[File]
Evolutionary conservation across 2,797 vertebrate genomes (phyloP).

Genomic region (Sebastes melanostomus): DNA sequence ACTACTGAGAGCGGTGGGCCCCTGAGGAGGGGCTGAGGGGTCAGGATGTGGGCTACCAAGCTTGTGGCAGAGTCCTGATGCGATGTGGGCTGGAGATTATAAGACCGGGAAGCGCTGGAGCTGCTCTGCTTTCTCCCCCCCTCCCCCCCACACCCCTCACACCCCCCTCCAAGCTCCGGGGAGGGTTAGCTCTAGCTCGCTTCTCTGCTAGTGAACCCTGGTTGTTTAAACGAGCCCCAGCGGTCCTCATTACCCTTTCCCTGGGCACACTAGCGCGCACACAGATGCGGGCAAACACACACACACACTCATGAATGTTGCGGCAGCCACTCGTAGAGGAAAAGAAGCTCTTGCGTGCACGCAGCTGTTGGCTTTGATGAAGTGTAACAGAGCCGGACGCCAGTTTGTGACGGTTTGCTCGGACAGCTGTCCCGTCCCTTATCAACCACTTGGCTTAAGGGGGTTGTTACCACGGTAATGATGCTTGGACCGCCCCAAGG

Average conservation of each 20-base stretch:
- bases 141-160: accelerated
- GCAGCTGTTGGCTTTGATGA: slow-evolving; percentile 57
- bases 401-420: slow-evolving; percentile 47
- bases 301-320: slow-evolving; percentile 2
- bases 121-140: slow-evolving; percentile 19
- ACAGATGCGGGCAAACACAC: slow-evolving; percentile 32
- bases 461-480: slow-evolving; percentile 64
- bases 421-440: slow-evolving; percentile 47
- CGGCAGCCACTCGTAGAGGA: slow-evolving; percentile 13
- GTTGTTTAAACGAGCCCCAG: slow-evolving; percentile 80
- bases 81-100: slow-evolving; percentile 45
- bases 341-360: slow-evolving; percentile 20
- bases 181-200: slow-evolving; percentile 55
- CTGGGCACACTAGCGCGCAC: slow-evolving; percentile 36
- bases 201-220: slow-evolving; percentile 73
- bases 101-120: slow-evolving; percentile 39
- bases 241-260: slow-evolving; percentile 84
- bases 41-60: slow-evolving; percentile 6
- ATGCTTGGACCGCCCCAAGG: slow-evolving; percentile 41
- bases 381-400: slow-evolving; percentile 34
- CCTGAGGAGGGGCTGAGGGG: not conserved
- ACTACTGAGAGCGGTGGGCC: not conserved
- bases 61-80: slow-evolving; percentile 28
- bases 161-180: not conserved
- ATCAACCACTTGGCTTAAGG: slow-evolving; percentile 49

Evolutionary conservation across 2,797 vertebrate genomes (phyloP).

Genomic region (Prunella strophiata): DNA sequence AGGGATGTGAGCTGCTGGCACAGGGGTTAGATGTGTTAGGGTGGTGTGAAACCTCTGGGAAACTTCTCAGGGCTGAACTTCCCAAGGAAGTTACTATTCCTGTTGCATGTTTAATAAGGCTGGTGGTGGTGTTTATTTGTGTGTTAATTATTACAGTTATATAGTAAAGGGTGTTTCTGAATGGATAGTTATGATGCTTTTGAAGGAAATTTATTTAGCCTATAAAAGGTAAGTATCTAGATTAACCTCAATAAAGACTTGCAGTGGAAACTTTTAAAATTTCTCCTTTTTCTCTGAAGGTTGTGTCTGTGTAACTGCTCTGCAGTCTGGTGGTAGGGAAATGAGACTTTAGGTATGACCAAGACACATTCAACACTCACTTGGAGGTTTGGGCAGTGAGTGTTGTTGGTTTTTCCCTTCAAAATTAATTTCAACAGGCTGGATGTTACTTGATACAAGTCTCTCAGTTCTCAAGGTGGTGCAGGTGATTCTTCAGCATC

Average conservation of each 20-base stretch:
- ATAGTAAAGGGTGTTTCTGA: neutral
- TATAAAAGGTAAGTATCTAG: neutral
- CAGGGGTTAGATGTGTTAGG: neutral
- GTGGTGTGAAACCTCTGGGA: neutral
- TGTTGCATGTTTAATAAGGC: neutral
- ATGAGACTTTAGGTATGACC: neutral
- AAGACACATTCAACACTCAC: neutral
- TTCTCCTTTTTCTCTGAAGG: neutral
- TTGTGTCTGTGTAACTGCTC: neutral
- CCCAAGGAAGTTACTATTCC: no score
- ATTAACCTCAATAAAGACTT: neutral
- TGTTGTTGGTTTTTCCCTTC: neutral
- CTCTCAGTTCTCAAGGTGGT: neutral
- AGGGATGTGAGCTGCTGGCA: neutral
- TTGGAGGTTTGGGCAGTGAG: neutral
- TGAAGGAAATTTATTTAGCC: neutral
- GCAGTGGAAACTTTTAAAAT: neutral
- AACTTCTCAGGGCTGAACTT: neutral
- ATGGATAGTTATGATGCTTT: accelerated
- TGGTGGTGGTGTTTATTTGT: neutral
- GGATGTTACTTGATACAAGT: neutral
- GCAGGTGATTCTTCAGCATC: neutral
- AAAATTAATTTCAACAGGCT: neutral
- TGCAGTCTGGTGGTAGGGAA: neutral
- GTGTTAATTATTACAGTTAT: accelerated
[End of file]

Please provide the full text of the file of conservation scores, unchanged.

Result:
Evolutionary conservation across 2,797 vertebrate genomes (phyloP).

Genomic region (Sebastes melanostomus): DNA sequence ACTACTGAGAGCGGTGGGCCCCTGAGGAGGGGCTGAGGGGTCAGGATGTGGGCTACCAAGCTTGTGGCAGAGTCCTGATGCGATGTGGGCTGGAGATTATAAGACCGGGAAGCGCTGGAGCTGCTCTGCTTTCTCCCCCCCTCCCCCCCACACCCCTCACACCCCCCTCCAAGCTCCGGGGAGGGTTAGCTCTAGCTCGCTTCTCTGCTAGTGAACCCTGGTTGTTTAAACGAGCCCCAGCGGTCCTCATTACCCTTTCCCTGGGCACACTAGCGCGCACACAGATGCGGGCAAACACACACACACACTCATGAATGTTGCGGCAGCCACTCGTAGAGGAAAAGAAGCTCTTGCGTGCACGCAGCTGTTGGCTTTGATGAAGTGTAACAGAGCCGGACGCCAGTTTGTGACGGTTTGCTCGGACAGCTGTCCCGTCCCTTATCAACCACTTGGCTTAAGGGGGTTGTTACCACGGTAATGATGCTTGGACCGCCCCAAGG

Average conservation of each 20-base stretch:
- bases 141-160: accelerated
- GCAGCTGTTGGCTTTGATGA: slow-evolving; percentile 57
- bases 401-420: slow-evolving; percentile 47
- bases 301-320: slow-evolving; percentile 2
- bases 121-140: slow-evolving; percentile 19
- ACAGATGCGGGCAAACACAC: slow-evolving; percentile 32
- bases 461-480: slow-evolving; percentile 64
- bases 421-440: slow-evolving; percentile 47
- CGGCAGCCACTCGTAGAGGA: slow-evolving; percentile 13
- GTTGTTTAAACGAGCCCCAG: slow-evolving; percentile 80
- bases 81-100: slow-evolving; percentile 45
- bases 341-360: slow-evolving; percentile 20
- bases 181-200: slow-evolving; percentile 55
- CTGGGCACACTAGCGCGCAC: slow-evolving; percentile 36
- bases 201-220: slow-evolving; percentile 73
- bases 101-120: slow-evolving; percentile 39
- bases 241-260: slow-evolving; percentile 84
- bases 41-60: slow-evolving; percentile 6
- ATGCTTGGACCGCCCCAAGG: slow-evolving; percentile 41
- bases 381-400: slow-evolving; percentile 34
- CCTGAGGAGGGGCTGAGGGG: not conserved
- ACTACTGAGAGCGGTGGGCC: not conserved
- bases 61-80: slow-evolving; percentile 28
- bases 161-180: not conserved
- ATCAACCACTTGGCTTAAGG: slow-evolving; percentile 49

Evolutionary conservation across 2,797 vertebrate genomes (phyloP).

Genomic region (Prunella strophiata): DNA sequence AGGGATGTGAGCTGCTGGCACAGGGGTTAGATGTGTTAGGGTGGTGTGAAACCTCTGGGAAACTTCTCAGGGCTGAACTTCCCAAGGAAGTTACTATTCCTGTTGCATGTTTAATAAGGCTGGTGGTGGTGTTTATTTGTGTGTTAATTATTACAGTTATATAGTAAAGGGTGTTTCTGAATGGATAGTTATGATGCTTTTGAAGGAAATTTATTTAGCCTATAAAAGGTAAGTATCTAGATTAACCTCAATAAAGACTTGCAGTGGAAACTTTTAAAATTTCTCCTTTTTCTCTGAAGGTTGTGTCTGTGTAACTGCTCTGCAGTCTGGTGGTAGGGAAATGAGACTTTAGGTATGACCAAGACACATTCAACACTCACTTGGAGGTTTGGGCAGTGAGTGTTGTTGGTTTTTCCCTTCAAAATTAATTTCAACAGGCTGGATGTTACTTGATACAAGTCTCTCAGTTCTCAAGGTGGTGCAGGTGATTCTTCAGCATC

Average conservation of each 20-base stretch:
- ATAGTAAAGGGTGTTTCTGA: neutral
- TATAAAAGGTAAGTATCTAG: neutral
- CAGGGGTTAGATGTGTTAGG: neutral
- GTGGTGTGAAACCTCTGGGA: neutral
- TGTTGCATGTTTAATAAGGC: neutral
- ATGAGACTTTAGGTATGACC: neutral
- AAGACACATTCAACACTCAC: neutral
- TTCTCCTTTTTCTCTGAAGG: neutral
- TTGTGTCTGTGTAACTGCTC: neutral
- CCCAAGGAAGTTACTATTCC: no score
- ATTAACCTCAATAAAGACTT: neutral
- TGTTGTTGGTTTTTCCCTTC: neutral
- CTCTCAGTTCTCAAGGTGGT: neutral
- AGGGATGTGAGCTGCTGGCA: neutral
- TTGGAGGTTTGGGCAGTGAG: neutral
- TGAAGGAAATTTATTTAGCC: neutral
- GCAGTGGAAACTTTTAAAAT: neutral
- AACTTCTCAGGGCTGAACTT: neutral
- ATGGATAGTTATGATGCTTT: accelerated
- TGGTGGTGGTGTTTATTTGT: neutral
- GGATGTTACTTGATACAAGT: neutral
- GCAGGTGATTCTTCAGCATC: neutral
- AAAATTAATTTCAACAGGCT: neutral
- TGCAGTCTGGTGGTAGGGAA: neutral
- GTGTTAATTATTACAGTTAT: accelerated